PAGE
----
Lower Face BotoxⓇ
While upper face Botox primarily targets wrinkles and lines on the forehead and around the eyes, lower face Botox takes aim at smoothing and enhancing the lower portion of the face including the jawline and neck.

Skin tightening in Heathfield

Muscles that are targeted may aim to treat a downturned smile;

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An upturned/dimpled chin;

Skin Rejuvenating Device Heathfield

A gummy smile;

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Bunny lines;

Skin Rejuvenating Device Heathfield

Or smoker’s lines/to volumise the lip – The Lip Flip

The Procedure
The upper face Botox procedure is a non-surgical and minimally invasive treatment which typically takes 15-30 minutes, making it a convenient option for those with busy schedules.  A skilled practitioner will identify the precise points for injections based on the individual’s facial anatomy and desired result.

As with any aesthetic or medical procedure, it is absolutely essential that a full and comprehensive consultation is performed prior to any treatment. The consultation will always include your past medical and surgical history, lifestyle, allergies and medications. Pregnancy and breastfeeding is an absolute contraindication to Botox.

Your treatment will then be planned and performed. Botox is an injectable and delivered with a very small needle to the identified areas. Discomfort is minimal and the actual treatment generally takes less than 15 minutes to perform. There is very little ‘down-time’ and you can return to your day immediately after your appointment.

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No severe complications after the cosmetic use of Botox have been reported in the literature. There may be some bruising and slight swelling after the treatment.  Botox has been regulated for a long time and is a very safe treatment. The best way to minimise risk if you are considering Botox is to have the treatment done by a qualified practitioner.

Botox in the UK
In the UK, Botox is a prescription only medicine, which means that it must be prescribed and given to a patient by a qualified prescriber. If you are not having the treatment done by a qualified prescriber, they should still refer you to a medical professional (the person who prescribes the Botox for them) to check that you are fit for the treatment. By law, the person prescribing the Botox should be a doctor, nurse, dentist or prescribing pharmacist. Guidelines from the General Medical Council (GMC) state that they should meet you face to face and must be present at the client consultation. When the prescriber is happy, you can then be treated.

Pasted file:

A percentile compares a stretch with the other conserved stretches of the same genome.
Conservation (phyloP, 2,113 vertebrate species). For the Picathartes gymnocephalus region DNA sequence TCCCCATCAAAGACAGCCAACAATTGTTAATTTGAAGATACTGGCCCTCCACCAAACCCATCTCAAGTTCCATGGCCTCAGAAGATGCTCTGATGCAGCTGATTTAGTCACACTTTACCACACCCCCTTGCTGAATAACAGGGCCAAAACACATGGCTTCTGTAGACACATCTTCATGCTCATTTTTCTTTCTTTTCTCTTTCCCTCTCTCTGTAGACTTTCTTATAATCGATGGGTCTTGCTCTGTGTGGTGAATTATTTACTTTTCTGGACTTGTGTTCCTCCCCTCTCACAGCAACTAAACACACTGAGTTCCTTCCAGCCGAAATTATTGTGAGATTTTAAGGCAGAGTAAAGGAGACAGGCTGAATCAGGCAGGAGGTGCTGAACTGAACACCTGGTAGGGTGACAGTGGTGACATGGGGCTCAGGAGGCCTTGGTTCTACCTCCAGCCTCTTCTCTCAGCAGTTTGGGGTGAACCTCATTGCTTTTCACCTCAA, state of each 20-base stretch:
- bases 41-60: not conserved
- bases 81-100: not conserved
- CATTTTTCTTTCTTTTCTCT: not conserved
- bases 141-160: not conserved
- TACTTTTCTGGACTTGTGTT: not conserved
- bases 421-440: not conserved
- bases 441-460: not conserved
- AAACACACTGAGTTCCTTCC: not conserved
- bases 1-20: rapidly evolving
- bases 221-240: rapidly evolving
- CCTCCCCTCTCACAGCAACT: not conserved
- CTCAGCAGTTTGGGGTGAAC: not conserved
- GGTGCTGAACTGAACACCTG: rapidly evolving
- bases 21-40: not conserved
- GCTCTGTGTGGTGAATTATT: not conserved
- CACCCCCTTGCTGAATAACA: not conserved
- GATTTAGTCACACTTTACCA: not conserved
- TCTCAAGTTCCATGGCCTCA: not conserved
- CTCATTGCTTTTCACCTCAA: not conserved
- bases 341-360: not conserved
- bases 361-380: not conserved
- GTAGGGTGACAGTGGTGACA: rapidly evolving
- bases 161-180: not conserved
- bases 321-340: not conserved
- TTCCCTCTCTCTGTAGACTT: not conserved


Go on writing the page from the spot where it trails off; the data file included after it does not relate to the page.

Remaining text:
The prescriber also has responsibility for the outcome of the treatment. Many doctors and nurses are unlikely to want to take responsibility for a non-medical person’s injecting work, so be sure to check that you are happy with the person you have chosen for your Botox treatments.

Botox is a prescribed drug and as discussed must, by law be prescribed by a qualified prescriber. An experienced injector and prescriber will always ensure that a thorough consultation is performed and should be happy to answer any questions you may have. Consider asking the following;

  • What is your level of experience and qualifications?
  • What is the name or brand of product you are using?
  • Are there any risks or side effects I could experience?
  • What will happen if anything goes wrong?
  • What insurance cover do you have for Botox treatment?

Please see my blog on The Importance of Finding the Right Practitioner.